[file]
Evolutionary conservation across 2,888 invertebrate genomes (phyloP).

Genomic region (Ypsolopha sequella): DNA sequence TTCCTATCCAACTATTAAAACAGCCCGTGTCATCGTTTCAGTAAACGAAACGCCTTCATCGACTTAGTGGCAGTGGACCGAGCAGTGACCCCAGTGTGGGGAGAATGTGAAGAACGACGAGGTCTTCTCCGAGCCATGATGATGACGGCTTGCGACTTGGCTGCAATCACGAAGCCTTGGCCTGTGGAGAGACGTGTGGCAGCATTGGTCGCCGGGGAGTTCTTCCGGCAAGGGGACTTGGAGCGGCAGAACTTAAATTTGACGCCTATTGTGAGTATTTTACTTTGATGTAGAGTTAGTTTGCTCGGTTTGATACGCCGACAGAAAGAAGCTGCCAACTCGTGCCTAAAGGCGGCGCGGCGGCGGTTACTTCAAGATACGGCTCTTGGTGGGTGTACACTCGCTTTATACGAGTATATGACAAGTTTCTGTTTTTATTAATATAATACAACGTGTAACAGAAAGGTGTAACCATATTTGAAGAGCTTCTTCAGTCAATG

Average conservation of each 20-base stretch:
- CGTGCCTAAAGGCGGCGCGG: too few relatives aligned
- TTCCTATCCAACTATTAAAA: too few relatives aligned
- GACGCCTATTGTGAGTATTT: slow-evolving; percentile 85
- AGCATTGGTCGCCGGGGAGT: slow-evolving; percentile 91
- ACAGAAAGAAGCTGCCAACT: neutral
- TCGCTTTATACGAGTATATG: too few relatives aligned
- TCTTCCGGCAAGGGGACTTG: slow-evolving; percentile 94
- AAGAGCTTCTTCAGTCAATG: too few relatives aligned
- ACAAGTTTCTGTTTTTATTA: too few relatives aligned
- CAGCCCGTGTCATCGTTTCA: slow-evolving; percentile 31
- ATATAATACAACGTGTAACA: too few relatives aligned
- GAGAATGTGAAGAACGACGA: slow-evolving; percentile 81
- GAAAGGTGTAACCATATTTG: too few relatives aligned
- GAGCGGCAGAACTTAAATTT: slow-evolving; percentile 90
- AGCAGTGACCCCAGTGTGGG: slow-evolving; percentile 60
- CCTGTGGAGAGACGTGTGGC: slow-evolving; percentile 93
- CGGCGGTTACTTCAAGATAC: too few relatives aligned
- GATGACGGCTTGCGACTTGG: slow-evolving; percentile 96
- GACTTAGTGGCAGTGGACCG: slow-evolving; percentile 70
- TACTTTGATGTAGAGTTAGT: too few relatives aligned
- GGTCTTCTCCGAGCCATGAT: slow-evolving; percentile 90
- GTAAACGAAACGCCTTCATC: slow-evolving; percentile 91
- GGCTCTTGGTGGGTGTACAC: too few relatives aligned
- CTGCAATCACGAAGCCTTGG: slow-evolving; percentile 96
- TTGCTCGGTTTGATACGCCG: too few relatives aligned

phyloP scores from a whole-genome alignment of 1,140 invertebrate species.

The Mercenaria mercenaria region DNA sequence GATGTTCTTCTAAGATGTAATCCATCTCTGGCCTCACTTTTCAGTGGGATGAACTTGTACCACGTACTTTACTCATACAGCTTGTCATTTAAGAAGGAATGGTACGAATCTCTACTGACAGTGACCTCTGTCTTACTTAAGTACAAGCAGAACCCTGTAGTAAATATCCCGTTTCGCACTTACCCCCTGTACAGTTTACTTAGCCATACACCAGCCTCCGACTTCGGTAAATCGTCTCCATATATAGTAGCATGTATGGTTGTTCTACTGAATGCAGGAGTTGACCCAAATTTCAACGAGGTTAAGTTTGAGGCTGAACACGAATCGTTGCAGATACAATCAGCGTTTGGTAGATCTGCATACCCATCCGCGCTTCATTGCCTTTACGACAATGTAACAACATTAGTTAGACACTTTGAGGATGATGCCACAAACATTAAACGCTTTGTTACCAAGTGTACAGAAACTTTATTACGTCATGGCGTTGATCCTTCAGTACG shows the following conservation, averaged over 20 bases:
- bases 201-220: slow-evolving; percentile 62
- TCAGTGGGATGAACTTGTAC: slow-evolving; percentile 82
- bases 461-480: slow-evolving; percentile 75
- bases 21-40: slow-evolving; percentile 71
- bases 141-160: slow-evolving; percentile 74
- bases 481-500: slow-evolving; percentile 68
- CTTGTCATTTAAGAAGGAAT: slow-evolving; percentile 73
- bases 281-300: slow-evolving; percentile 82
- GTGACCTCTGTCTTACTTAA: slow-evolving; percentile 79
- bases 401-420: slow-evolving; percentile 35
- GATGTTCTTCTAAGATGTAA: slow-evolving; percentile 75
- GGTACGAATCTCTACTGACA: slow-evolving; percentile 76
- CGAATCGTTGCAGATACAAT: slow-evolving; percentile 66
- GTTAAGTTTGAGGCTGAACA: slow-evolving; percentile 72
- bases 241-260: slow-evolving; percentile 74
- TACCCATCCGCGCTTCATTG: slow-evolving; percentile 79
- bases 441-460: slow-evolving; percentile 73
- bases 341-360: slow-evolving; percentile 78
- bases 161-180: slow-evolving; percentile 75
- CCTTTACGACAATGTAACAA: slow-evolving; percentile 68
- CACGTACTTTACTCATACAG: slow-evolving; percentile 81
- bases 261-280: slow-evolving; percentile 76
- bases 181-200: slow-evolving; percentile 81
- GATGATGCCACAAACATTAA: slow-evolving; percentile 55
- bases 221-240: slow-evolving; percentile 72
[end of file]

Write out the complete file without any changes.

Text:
Evolutionary conservation across 2,888 invertebrate genomes (phyloP).

Genomic region (Ypsolopha sequella): DNA sequence TTCCTATCCAACTATTAAAACAGCCCGTGTCATCGTTTCAGTAAACGAAACGCCTTCATCGACTTAGTGGCAGTGGACCGAGCAGTGACCCCAGTGTGGGGAGAATGTGAAGAACGACGAGGTCTTCTCCGAGCCATGATGATGACGGCTTGCGACTTGGCTGCAATCACGAAGCCTTGGCCTGTGGAGAGACGTGTGGCAGCATTGGTCGCCGGGGAGTTCTTCCGGCAAGGGGACTTGGAGCGGCAGAACTTAAATTTGACGCCTATTGTGAGTATTTTACTTTGATGTAGAGTTAGTTTGCTCGGTTTGATACGCCGACAGAAAGAAGCTGCCAACTCGTGCCTAAAGGCGGCGCGGCGGCGGTTACTTCAAGATACGGCTCTTGGTGGGTGTACACTCGCTTTATACGAGTATATGACAAGTTTCTGTTTTTATTAATATAATACAACGTGTAACAGAAAGGTGTAACCATATTTGAAGAGCTTCTTCAGTCAATG

Average conservation of each 20-base stretch:
- CGTGCCTAAAGGCGGCGCGG: too few relatives aligned
- TTCCTATCCAACTATTAAAA: too few relatives aligned
- GACGCCTATTGTGAGTATTT: slow-evolving; percentile 85
- AGCATTGGTCGCCGGGGAGT: slow-evolving; percentile 91
- ACAGAAAGAAGCTGCCAACT: neutral
- TCGCTTTATACGAGTATATG: too few relatives aligned
- TCTTCCGGCAAGGGGACTTG: slow-evolving; percentile 94
- AAGAGCTTCTTCAGTCAATG: too few relatives aligned
- ACAAGTTTCTGTTTTTATTA: too few relatives aligned
- CAGCCCGTGTCATCGTTTCA: slow-evolving; percentile 31
- ATATAATACAACGTGTAACA: too few relatives aligned
- GAGAATGTGAAGAACGACGA: slow-evolving; percentile 81
- GAAAGGTGTAACCATATTTG: too few relatives aligned
- GAGCGGCAGAACTTAAATTT: slow-evolving; percentile 90
- AGCAGTGACCCCAGTGTGGG: slow-evolving; percentile 60
- CCTGTGGAGAGACGTGTGGC: slow-evolving; percentile 93
- CGGCGGTTACTTCAAGATAC: too few relatives aligned
- GATGACGGCTTGCGACTTGG: slow-evolving; percentile 96
- GACTTAGTGGCAGTGGACCG: slow-evolving; percentile 70
- TACTTTGATGTAGAGTTAGT: too few relatives aligned
- GGTCTTCTCCGAGCCATGAT: slow-evolving; percentile 90
- GTAAACGAAACGCCTTCATC: slow-evolving; percentile 91
- GGCTCTTGGTGGGTGTACAC: too few relatives aligned
- CTGCAATCACGAAGCCTTGG: slow-evolving; percentile 96
- TTGCTCGGTTTGATACGCCG: too few relatives aligned

phyloP scores from a whole-genome alignment of 1,140 invertebrate species.

The Mercenaria mercenaria region DNA sequence GATGTTCTTCTAAGATGTAATCCATCTCTGGCCTCACTTTTCAGTGGGATGAACTTGTACCACGTACTTTACTCATACAGCTTGTCATTTAAGAAGGAATGGTACGAATCTCTACTGACAGTGACCTCTGTCTTACTTAAGTACAAGCAGAACCCTGTAGTAAATATCCCGTTTCGCACTTACCCCCTGTACAGTTTACTTAGCCATACACCAGCCTCCGACTTCGGTAAATCGTCTCCATATATAGTAGCATGTATGGTTGTTCTACTGAATGCAGGAGTTGACCCAAATTTCAACGAGGTTAAGTTTGAGGCTGAACACGAATCGTTGCAGATACAATCAGCGTTTGGTAGATCTGCATACCCATCCGCGCTTCATTGCCTTTACGACAATGTAACAACATTAGTTAGACACTTTGAGGATGATGCCACAAACATTAAACGCTTTGTTACCAAGTGTACAGAAACTTTATTACGTCATGGCGTTGATCCTTCAGTACG shows the following conservation, averaged over 20 bases:
- bases 201-220: slow-evolving; percentile 62
- TCAGTGGGATGAACTTGTAC: slow-evolving; percentile 82
- bases 461-480: slow-evolving; percentile 75
- bases 21-40: slow-evolving; percentile 71
- bases 141-160: slow-evolving; percentile 74
- bases 481-500: slow-evolving; percentile 68
- CTTGTCATTTAAGAAGGAAT: slow-evolving; percentile 73
- bases 281-300: slow-evolving; percentile 82
- GTGACCTCTGTCTTACTTAA: slow-evolving; percentile 79
- bases 401-420: slow-evolving; percentile 35
- GATGTTCTTCTAAGATGTAA: slow-evolving; percentile 75
- GGTACGAATCTCTACTGACA: slow-evolving; percentile 76
- CGAATCGTTGCAGATACAAT: slow-evolving; percentile 66
- GTTAAGTTTGAGGCTGAACA: slow-evolving; percentile 72
- bases 241-260: slow-evolving; percentile 74
- TACCCATCCGCGCTTCATTG: slow-evolving; percentile 79
- bases 441-460: slow-evolving; percentile 73
- bases 341-360: slow-evolving; percentile 78
- bases 161-180: slow-evolving; percentile 75
- CCTTTACGACAATGTAACAA: slow-evolving; percentile 68
- CACGTACTTTACTCATACAG: slow-evolving; percentile 81
- bases 261-280: slow-evolving; percentile 76
- bases 181-200: slow-evolving; percentile 81
- GATGATGCCACAAACATTAA: slow-evolving; percentile 55
- bases 221-240: slow-evolving; percentile 72